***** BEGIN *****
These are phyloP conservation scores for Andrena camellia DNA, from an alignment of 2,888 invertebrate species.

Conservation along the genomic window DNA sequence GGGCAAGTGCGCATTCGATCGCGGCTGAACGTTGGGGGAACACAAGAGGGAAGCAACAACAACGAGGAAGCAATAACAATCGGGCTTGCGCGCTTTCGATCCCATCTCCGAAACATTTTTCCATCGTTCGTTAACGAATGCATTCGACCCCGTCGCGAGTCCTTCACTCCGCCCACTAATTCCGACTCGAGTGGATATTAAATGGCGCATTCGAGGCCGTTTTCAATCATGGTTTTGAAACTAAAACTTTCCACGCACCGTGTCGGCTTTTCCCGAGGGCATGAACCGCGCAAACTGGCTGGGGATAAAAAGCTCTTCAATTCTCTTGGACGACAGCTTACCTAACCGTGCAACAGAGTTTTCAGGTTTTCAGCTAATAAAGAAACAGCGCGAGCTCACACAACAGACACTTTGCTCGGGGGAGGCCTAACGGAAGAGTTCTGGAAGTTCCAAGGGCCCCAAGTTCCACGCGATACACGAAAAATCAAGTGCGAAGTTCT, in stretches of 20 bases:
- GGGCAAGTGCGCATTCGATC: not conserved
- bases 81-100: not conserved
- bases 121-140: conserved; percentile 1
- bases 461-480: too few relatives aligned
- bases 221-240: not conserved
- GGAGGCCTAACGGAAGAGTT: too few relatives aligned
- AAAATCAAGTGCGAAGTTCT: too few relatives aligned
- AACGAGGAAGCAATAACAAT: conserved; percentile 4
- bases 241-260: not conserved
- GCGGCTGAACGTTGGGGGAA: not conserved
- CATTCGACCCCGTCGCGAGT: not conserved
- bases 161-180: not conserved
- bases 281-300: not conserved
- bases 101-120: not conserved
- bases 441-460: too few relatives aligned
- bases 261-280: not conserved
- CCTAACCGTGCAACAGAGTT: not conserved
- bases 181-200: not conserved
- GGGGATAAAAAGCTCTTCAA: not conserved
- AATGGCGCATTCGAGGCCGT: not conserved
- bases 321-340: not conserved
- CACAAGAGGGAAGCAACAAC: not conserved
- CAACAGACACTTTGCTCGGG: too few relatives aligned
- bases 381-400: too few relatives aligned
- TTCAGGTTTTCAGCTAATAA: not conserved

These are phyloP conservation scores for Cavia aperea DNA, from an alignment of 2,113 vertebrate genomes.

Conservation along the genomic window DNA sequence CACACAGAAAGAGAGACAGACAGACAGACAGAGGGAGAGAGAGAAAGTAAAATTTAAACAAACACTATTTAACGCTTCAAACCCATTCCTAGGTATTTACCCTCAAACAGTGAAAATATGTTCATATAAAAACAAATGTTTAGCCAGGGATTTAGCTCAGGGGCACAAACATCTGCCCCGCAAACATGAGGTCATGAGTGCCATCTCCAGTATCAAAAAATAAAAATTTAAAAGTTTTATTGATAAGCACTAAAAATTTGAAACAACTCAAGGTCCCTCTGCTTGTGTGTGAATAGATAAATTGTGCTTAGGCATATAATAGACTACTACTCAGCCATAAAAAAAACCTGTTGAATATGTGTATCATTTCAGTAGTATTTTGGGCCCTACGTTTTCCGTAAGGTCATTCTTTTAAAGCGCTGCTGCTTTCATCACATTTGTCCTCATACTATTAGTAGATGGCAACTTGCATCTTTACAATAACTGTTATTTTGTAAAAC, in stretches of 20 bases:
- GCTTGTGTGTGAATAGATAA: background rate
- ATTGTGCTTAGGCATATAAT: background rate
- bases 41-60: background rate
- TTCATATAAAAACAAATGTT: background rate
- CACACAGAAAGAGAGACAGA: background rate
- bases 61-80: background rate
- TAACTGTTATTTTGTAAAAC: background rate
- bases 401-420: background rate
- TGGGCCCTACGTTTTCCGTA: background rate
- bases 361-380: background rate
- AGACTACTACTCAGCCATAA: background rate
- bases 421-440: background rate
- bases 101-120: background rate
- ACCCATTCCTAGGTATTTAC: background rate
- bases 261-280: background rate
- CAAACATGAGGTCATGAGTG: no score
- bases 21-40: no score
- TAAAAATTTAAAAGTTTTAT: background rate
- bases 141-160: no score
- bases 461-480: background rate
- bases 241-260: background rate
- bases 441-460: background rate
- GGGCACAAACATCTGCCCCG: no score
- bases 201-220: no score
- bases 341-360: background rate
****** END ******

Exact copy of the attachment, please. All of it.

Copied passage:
These are phyloP conservation scores for Andrena camellia DNA, from an alignment of 2,888 invertebrate species.

Conservation along the genomic window DNA sequence GGGCAAGTGCGCATTCGATCGCGGCTGAACGTTGGGGGAACACAAGAGGGAAGCAACAACAACGAGGAAGCAATAACAATCGGGCTTGCGCGCTTTCGATCCCATCTCCGAAACATTTTTCCATCGTTCGTTAACGAATGCATTCGACCCCGTCGCGAGTCCTTCACTCCGCCCACTAATTCCGACTCGAGTGGATATTAAATGGCGCATTCGAGGCCGTTTTCAATCATGGTTTTGAAACTAAAACTTTCCACGCACCGTGTCGGCTTTTCCCGAGGGCATGAACCGCGCAAACTGGCTGGGGATAAAAAGCTCTTCAATTCTCTTGGACGACAGCTTACCTAACCGTGCAACAGAGTTTTCAGGTTTTCAGCTAATAAAGAAACAGCGCGAGCTCACACAACAGACACTTTGCTCGGGGGAGGCCTAACGGAAGAGTTCTGGAAGTTCCAAGGGCCCCAAGTTCCACGCGATACACGAAAAATCAAGTGCGAAGTTCT, in stretches of 20 bases:
- GGGCAAGTGCGCATTCGATC: not conserved
- bases 81-100: not conserved
- bases 121-140: conserved; percentile 1
- bases 461-480: too few relatives aligned
- bases 221-240: not conserved
- GGAGGCCTAACGGAAGAGTT: too few relatives aligned
- AAAATCAAGTGCGAAGTTCT: too few relatives aligned
- AACGAGGAAGCAATAACAAT: conserved; percentile 4
- bases 241-260: not conserved
- GCGGCTGAACGTTGGGGGAA: not conserved
- CATTCGACCCCGTCGCGAGT: not conserved
- bases 161-180: not conserved
- bases 281-300: not conserved
- bases 101-120: not conserved
- bases 441-460: too few relatives aligned
- bases 261-280: not conserved
- CCTAACCGTGCAACAGAGTT: not conserved
- bases 181-200: not conserved
- GGGGATAAAAAGCTCTTCAA: not conserved
- AATGGCGCATTCGAGGCCGT: not conserved
- bases 321-340: not conserved
- CACAAGAGGGAAGCAACAAC: not conserved
- CAACAGACACTTTGCTCGGG: too few relatives aligned
- bases 381-400: too few relatives aligned
- TTCAGGTTTTCAGCTAATAA: not conserved

These are phyloP conservation scores for Cavia aperea DNA, from an alignment of 2,113 vertebrate genomes.

Conservation along the genomic window DNA sequence CACACAGAAAGAGAGACAGACAGACAGACAGAGGGAGAGAGAGAAAGTAAAATTTAAACAAACACTATTTAACGCTTCAAACCCATTCCTAGGTATTTACCCTCAAACAGTGAAAATATGTTCATATAAAAACAAATGTTTAGCCAGGGATTTAGCTCAGGGGCACAAACATCTGCCCCGCAAACATGAGGTCATGAGTGCCATCTCCAGTATCAAAAAATAAAAATTTAAAAGTTTTATTGATAAGCACTAAAAATTTGAAACAACTCAAGGTCCCTCTGCTTGTGTGTGAATAGATAAATTGTGCTTAGGCATATAATAGACTACTACTCAGCCATAAAAAAAACCTGTTGAATATGTGTATCATTTCAGTAGTATTTTGGGCCCTACGTTTTCCGTAAGGTCATTCTTTTAAAGCGCTGCTGCTTTCATCACATTTGTCCTCATACTATTAGTAGATGGCAACTTGCATCTTTACAATAACTGTTATTTTGTAAAAC, in stretches of 20 bases:
- GCTTGTGTGTGAATAGATAA: background rate
- ATTGTGCTTAGGCATATAAT: background rate
- bases 41-60: background rate
- TTCATATAAAAACAAATGTT: background rate
- CACACAGAAAGAGAGACAGA: background rate
- bases 61-80: background rate
- TAACTGTTATTTTGTAAAAC: background rate
- bases 401-420: background rate
- TGGGCCCTACGTTTTCCGTA: background rate
- bases 361-380: background rate
- AGACTACTACTCAGCCATAA: background rate
- bases 421-440: background rate
- bases 101-120: background rate
- ACCCATTCCTAGGTATTTAC: background rate
- bases 261-280: background rate
- CAAACATGAGGTCATGAGTG: no score
- bases 21-40: no score
- TAAAAATTTAAAAGTTTTAT: background rate
- bases 141-160: no score
- bases 461-480: background rate
- bases 241-260: background rate
- bases 441-460: background rate
- GGGCACAAACATCTGCCCCG: no score
- bases 201-220: no score
- bases 341-360: background rate